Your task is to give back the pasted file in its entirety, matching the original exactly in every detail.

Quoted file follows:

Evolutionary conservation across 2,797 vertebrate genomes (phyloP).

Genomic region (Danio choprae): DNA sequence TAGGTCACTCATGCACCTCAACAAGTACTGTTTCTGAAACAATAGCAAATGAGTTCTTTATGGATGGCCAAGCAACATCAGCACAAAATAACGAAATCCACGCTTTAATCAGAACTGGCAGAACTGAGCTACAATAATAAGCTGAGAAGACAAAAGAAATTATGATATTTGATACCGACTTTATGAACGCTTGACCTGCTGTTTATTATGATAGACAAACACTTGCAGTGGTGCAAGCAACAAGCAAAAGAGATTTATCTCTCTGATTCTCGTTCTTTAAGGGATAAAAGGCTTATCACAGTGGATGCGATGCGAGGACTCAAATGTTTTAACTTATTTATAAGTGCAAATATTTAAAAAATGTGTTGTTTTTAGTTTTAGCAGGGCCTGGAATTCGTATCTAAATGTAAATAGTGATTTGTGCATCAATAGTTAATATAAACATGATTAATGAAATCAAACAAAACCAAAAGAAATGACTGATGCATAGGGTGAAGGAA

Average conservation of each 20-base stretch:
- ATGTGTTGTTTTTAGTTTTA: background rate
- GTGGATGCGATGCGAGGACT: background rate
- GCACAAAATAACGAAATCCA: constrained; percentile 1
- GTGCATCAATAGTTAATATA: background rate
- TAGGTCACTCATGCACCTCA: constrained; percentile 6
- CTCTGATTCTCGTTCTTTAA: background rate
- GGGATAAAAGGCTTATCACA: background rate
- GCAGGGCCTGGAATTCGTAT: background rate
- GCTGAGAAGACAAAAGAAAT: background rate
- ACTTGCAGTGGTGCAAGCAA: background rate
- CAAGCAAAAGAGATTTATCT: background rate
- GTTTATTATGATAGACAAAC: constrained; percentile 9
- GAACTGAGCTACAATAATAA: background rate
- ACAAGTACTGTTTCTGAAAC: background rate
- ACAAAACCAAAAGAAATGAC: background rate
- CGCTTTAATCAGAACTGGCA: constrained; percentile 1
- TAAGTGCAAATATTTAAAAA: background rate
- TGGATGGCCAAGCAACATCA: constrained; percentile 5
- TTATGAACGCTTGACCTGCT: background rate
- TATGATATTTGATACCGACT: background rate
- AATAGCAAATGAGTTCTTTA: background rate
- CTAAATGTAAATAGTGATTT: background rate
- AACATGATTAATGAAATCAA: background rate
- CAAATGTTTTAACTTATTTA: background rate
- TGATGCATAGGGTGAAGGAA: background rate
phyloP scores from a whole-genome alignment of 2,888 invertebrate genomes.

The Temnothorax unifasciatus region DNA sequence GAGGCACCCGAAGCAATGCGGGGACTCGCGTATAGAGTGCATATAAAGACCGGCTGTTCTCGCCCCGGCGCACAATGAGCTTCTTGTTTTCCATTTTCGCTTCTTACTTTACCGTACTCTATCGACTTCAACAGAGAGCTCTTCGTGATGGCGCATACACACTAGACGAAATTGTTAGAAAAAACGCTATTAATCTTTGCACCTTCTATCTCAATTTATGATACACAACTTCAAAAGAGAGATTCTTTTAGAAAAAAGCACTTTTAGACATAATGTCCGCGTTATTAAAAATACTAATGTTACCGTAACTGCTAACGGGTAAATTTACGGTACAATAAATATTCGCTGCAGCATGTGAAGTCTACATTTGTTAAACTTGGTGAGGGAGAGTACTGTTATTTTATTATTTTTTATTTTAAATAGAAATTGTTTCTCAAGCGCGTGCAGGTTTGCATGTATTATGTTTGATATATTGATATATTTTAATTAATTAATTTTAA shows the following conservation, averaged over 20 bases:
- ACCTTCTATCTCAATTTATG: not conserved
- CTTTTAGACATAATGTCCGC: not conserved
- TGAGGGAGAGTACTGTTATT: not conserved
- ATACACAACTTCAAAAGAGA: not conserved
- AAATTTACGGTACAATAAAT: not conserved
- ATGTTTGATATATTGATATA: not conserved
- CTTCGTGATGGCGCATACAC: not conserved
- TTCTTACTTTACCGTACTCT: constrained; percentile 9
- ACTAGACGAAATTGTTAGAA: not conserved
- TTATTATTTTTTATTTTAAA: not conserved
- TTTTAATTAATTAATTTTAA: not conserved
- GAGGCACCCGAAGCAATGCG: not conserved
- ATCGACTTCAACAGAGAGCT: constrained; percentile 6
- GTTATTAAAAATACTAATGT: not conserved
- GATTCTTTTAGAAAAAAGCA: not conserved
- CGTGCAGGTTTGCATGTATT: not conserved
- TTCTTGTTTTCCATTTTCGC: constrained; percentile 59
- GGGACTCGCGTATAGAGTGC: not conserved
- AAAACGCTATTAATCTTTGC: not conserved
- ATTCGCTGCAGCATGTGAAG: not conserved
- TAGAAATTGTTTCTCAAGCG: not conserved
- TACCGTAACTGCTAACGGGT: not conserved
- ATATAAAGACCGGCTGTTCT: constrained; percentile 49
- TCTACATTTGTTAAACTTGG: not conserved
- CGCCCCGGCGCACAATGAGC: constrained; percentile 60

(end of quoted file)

Evolutionary conservation across 2,797 vertebrate genomes (phyloP).

Genomic region (Danio choprae): DNA sequence TAGGTCACTCATGCACCTCAACAAGTACTGTTTCTGAAACAATAGCAAATGAGTTCTTTATGGATGGCCAAGCAACATCAGCACAAAATAACGAAATCCACGCTTTAATCAGAACTGGCAGAACTGAGCTACAATAATAAGCTGAGAAGACAAAAGAAATTATGATATTTGATACCGACTTTATGAACGCTTGACCTGCTGTTTATTATGATAGACAAACACTTGCAGTGGTGCAAGCAACAAGCAAAAGAGATTTATCTCTCTGATTCTCGTTCTTTAAGGGATAAAAGGCTTATCACAGTGGATGCGATGCGAGGACTCAAATGTTTTAACTTATTTATAAGTGCAAATATTTAAAAAATGTGTTGTTTTTAGTTTTAGCAGGGCCTGGAATTCGTATCTAAATGTAAATAGTGATTTGTGCATCAATAGTTAATATAAACATGATTAATGAAATCAAACAAAACCAAAAGAAATGACTGATGCATAGGGTGAAGGAA

Average conservation of each 20-base stretch:
- ATGTGTTGTTTTTAGTTTTA: background rate
- GTGGATGCGATGCGAGGACT: background rate
- GCACAAAATAACGAAATCCA: constrained; percentile 1
- GTGCATCAATAGTTAATATA: background rate
- TAGGTCACTCATGCACCTCA: constrained; percentile 6
- CTCTGATTCTCGTTCTTTAA: background rate
- GGGATAAAAGGCTTATCACA: background rate
- GCAGGGCCTGGAATTCGTAT: background rate
- GCTGAGAAGACAAAAGAAAT: background rate
- ACTTGCAGTGGTGCAAGCAA: background rate
- CAAGCAAAAGAGATTTATCT: background rate
- GTTTATTATGATAGACAAAC: constrained; percentile 9
- GAACTGAGCTACAATAATAA: background rate
- ACAAGTACTGTTTCTGAAAC: background rate
- ACAAAACCAAAAGAAATGAC: background rate
- CGCTTTAATCAGAACTGGCA: constrained; percentile 1
- TAAGTGCAAATATTTAAAAA: background rate
- TGGATGGCCAAGCAACATCA: constrained; percentile 5
- TTATGAACGCTTGACCTGCT: background rate
- TATGATATTTGATACCGACT: background rate
- AATAGCAAATGAGTTCTTTA: background rate
- CTAAATGTAAATAGTGATTT: background rate
- AACATGATTAATGAAATCAA: background rate
- CAAATGTTTTAACTTATTTA: background rate
- TGATGCATAGGGTGAAGGAA: background rate
phyloP scores from a whole-genome alignment of 2,888 invertebrate genomes.

The Temnothorax unifasciatus region DNA sequence GAGGCACCCGAAGCAATGCGGGGACTCGCGTATAGAGTGCATATAAAGACCGGCTGTTCTCGCCCCGGCGCACAATGAGCTTCTTGTTTTCCATTTTCGCTTCTTACTTTACCGTACTCTATCGACTTCAACAGAGAGCTCTTCGTGATGGCGCATACACACTAGACGAAATTGTTAGAAAAAACGCTATTAATCTTTGCACCTTCTATCTCAATTTATGATACACAACTTCAAAAGAGAGATTCTTTTAGAAAAAAGCACTTTTAGACATAATGTCCGCGTTATTAAAAATACTAATGTTACCGTAACTGCTAACGGGTAAATTTACGGTACAATAAATATTCGCTGCAGCATGTGAAGTCTACATTTGTTAAACTTGGTGAGGGAGAGTACTGTTATTTTATTATTTTTTATTTTAAATAGAAATTGTTTCTCAAGCGCGTGCAGGTTTGCATGTATTATGTTTGATATATTGATATATTTTAATTAATTAATTTTAA shows the following conservation, averaged over 20 bases:
- ACCTTCTATCTCAATTTATG: not conserved
- CTTTTAGACATAATGTCCGC: not conserved
- TGAGGGAGAGTACTGTTATT: not conserved
- ATACACAACTTCAAAAGAGA: not conserved
- AAATTTACGGTACAATAAAT: not conserved
- ATGTTTGATATATTGATATA: not conserved
- CTTCGTGATGGCGCATACAC: not conserved
- TTCTTACTTTACCGTACTCT: constrained; percentile 9
- ACTAGACGAAATTGTTAGAA: not conserved
- TTATTATTTTTTATTTTAAA: not conserved
- TTTTAATTAATTAATTTTAA: not conserved
- GAGGCACCCGAAGCAATGCG: not conserved
- ATCGACTTCAACAGAGAGCT: constrained; percentile 6
- GTTATTAAAAATACTAATGT: not conserved
- GATTCTTTTAGAAAAAAGCA: not conserved
- CGTGCAGGTTTGCATGTATT: not conserved
- TTCTTGTTTTCCATTTTCGC: constrained; percentile 59
- GGGACTCGCGTATAGAGTGC: not conserved
- AAAACGCTATTAATCTTTGC: not conserved
- ATTCGCTGCAGCATGTGAAG: not conserved
- TAGAAATTGTTTCTCAAGCG: not conserved
- TACCGTAACTGCTAACGGGT: not conserved
- ATATAAAGACCGGCTGTTCT: constrained; percentile 49
- TCTACATTTGTTAAACTTGG: not conserved
- CGCCCCGGCGCACAATGAGC: constrained; percentile 60